the long summer vacations at the Conservatory. In Paris during this
time he fell in love with a singer, Blanche Vasnier, the beautiful young
wife of an architect; she inspired many of his early works. It is clear
that he was torn by influences from many directions; these stormy years,
however, contributed to the sensitivity of his early style.
This early style
is well illustrated in one of Debussy's best-known compositions, Clair
de lune. The title refers to a folk song that was the conventional accompaniment
of scenes of the love-sick Pierrot in the French pantomime; and indeed
the many Pierrot-like associations in Debussy's later music, notably
in the orchestral work Iimages (1912) and the Sonata for Cello and Piano
(1915; originally titled Pierrot fâché avec la lune [“Pierrot
Vexed by the Moon”]), show his connections with the circus spirit
that also appeared in works by other composers, notably the ballet Petrushka
(1911) by Igor Stravinsky and Pierrot Lunaire by Arnold Schoenberg.
As a holder of
the Grand Prix de Rome, Debussy was given a three-year stay at the Villa
Medici, in Rome, where, under what were supposed to be ideal conditions,
he was to pursue his creative work. Most composers who were granted
this state scholarship, however, found life in this magnificent Renaissance
palace irksome and longed to return to simpler and more familiar surroundings.
Debussy himself eventually fled from the Villa Medici after two years
and returned to Blanche Vasnier in Paris. Several other women, some
of doubtful reputation, were also associated with him in his early years.
At this time Debussy lived a life of extreme indulgence. Once one of
his mistresses, Gabrielle (“Gaby”) Dupont, threatened suicide.
His first wife, Rosalie (“Lily”) Texier, a dressmaker, whom
he married in 1899, did in fact shoot herself, though not fatally, and,
as is sometimes the case with artists of passionate intensity, Debussy
himself was haunted by thoughts of suicide.
The main musical
influence in Debussy's work was the work of Richard Wagner and the Russian
composers Aleksandr Borodin and Modest Mussorgsky. Wagner fulfilled
the sensuous ambitions not only of composers but also of the Symbolist
poets and the Impressionist painters. Wagner's conception of Gesamtkunstwerk
(“total art work”) encouraged artists to refine upon their
emotional responses and to exteriorize their hidden dream states, often
in a shadowy, incomplete form; hence the more tenuous nature of the
work of Wagner's French disciples. It was in this spirit that Debussy
wrote the symphonic poem Prélude à l'après-midi
d'un faune (1894). Other early works by Debussy show his affinity with
the English Pre-Raphaelite painters; the most notable of these works
is La Damoiselle élue (1888), based on “The Blessed Damozel”
(1850), a poem by the English poet and painter Dante Gabriel Rossetti.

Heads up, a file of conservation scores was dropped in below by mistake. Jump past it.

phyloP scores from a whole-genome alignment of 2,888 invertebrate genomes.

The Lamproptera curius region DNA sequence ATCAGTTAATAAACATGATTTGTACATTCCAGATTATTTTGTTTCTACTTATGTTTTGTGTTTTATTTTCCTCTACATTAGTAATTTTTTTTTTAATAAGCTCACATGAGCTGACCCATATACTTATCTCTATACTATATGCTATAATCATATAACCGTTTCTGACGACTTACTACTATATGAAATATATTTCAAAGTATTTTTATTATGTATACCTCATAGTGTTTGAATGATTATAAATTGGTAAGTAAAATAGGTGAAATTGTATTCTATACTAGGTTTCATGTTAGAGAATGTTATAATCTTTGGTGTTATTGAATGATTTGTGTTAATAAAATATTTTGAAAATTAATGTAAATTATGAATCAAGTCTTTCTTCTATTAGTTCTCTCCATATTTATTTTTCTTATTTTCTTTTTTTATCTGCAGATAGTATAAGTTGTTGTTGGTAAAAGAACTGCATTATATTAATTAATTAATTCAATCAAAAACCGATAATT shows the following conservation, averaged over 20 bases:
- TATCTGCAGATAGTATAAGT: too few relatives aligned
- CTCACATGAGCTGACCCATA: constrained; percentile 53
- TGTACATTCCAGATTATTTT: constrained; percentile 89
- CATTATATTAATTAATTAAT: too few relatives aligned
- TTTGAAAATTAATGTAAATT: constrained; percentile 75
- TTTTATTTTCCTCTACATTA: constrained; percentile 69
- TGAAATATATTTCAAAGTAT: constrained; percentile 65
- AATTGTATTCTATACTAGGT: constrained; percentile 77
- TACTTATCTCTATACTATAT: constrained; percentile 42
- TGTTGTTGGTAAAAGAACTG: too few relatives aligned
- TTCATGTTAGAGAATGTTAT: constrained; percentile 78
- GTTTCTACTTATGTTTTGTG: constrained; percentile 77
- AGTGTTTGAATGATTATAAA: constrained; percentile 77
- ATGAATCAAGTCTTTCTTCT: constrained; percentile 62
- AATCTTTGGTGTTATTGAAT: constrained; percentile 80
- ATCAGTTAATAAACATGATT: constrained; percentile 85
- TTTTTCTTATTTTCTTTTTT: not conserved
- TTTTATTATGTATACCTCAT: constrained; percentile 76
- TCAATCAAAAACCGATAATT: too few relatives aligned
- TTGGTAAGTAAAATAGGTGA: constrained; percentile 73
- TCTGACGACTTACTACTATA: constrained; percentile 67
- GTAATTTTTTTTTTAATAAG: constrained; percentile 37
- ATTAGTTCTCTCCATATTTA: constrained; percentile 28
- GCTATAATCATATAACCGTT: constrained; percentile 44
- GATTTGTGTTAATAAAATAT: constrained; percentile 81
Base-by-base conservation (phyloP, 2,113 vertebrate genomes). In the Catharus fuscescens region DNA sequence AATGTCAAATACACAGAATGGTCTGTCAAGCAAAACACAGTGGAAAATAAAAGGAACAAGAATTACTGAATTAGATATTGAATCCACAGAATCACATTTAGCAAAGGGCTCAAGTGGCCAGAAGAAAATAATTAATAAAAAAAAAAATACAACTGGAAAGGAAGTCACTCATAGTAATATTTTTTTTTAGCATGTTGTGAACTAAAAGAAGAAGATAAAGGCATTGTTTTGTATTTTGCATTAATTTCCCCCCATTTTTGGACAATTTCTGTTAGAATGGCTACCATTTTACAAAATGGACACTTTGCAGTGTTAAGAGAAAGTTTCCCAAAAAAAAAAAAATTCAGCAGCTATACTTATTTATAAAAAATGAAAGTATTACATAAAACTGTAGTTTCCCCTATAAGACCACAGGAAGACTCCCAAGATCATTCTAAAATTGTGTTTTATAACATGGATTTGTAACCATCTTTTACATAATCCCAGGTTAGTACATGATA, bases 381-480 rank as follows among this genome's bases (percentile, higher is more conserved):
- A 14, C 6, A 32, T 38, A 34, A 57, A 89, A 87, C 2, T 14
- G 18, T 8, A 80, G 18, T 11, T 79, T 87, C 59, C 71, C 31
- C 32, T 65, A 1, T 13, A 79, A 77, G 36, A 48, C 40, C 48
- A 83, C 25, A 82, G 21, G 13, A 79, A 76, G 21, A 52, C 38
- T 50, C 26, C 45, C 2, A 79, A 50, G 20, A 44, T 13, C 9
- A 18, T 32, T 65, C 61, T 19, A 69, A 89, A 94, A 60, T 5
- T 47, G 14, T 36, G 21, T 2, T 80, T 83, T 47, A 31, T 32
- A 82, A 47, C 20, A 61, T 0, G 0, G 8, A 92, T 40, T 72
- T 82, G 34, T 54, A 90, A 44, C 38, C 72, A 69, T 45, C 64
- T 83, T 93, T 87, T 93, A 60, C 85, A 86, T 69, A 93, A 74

In the course of his career, however, which covered only 25 years, Debussy
was constantly breaking new ground. Explorations, he maintained, were
the essence of music; they were his musical bread and wine. His single
completed opera, Pelléas et Mélisande (1st perf. 1902),
demonstrates how the Wagnerian technique could be adapted to portray
subjects like the dreamy nightmarish figures of this opera who were
doomed to self-destruction. Debussy and his librettist, Maurice Maeterlinck,
declared that they were haunted in this work by the terrifying nightmare
tale of Edgar Allan Poe, “The Fall of the House of Usher.”
The style of Pelléas was to be replaced by a bolder, more highly
coloured manner. In his seascape La Mer (1905) he was inspired by the
ideas of the English painter J.M.W. Turner and the French painter Claude
Monet. In his work, as in his personal life, he was anxious to gather
experience from every region that the imaginative mind could explore.
In 1905 Debussy's
illegitimate daughter, Claude-Emma, was born. He had divorced Lily Texier
in 1904 and subsequently married his daughter's mother, Emma Bardac.
Repelled by the gossip and scandal arising from this situation, he sought
refuge for a time at Eastbourne, on the south coast of England. For
his daughter, nicknamed Chouchou, he wrote the piano suite Children's
Corner (1908). Debussy's spontaneity and the sensitive nature of his
perception facilitated his acute insight into the child mind, an insight
noticeable particularly in Children's Corner, a French counterpart to
Mussorgsky's song cycle The Nursery; in the Douze Préludes, 2
books (1910, 1913; “Twelve Preludes”), for piano; and in
the ballet La Boîte à joujoux (1st perf. 1919; The Box
In his later years,
it is the pursuit of illusion that marks Debussy's instrumental writing,
especially the strange, other-worldly Cello Sonata. This noble bass
instrument takes on, in chameleon fashion, the character of a violin,
a flute, and even a mandolin. Debussy was developing in this work ideas
of an earlier period, those expressed in a youthful play he had written,
Frères en art (“Brothers in Art”), where his challenging,
indeed anarchical, ideas are discussed among musicians, painters, and
poets. (He had in fact published in one of the anarchist journals poems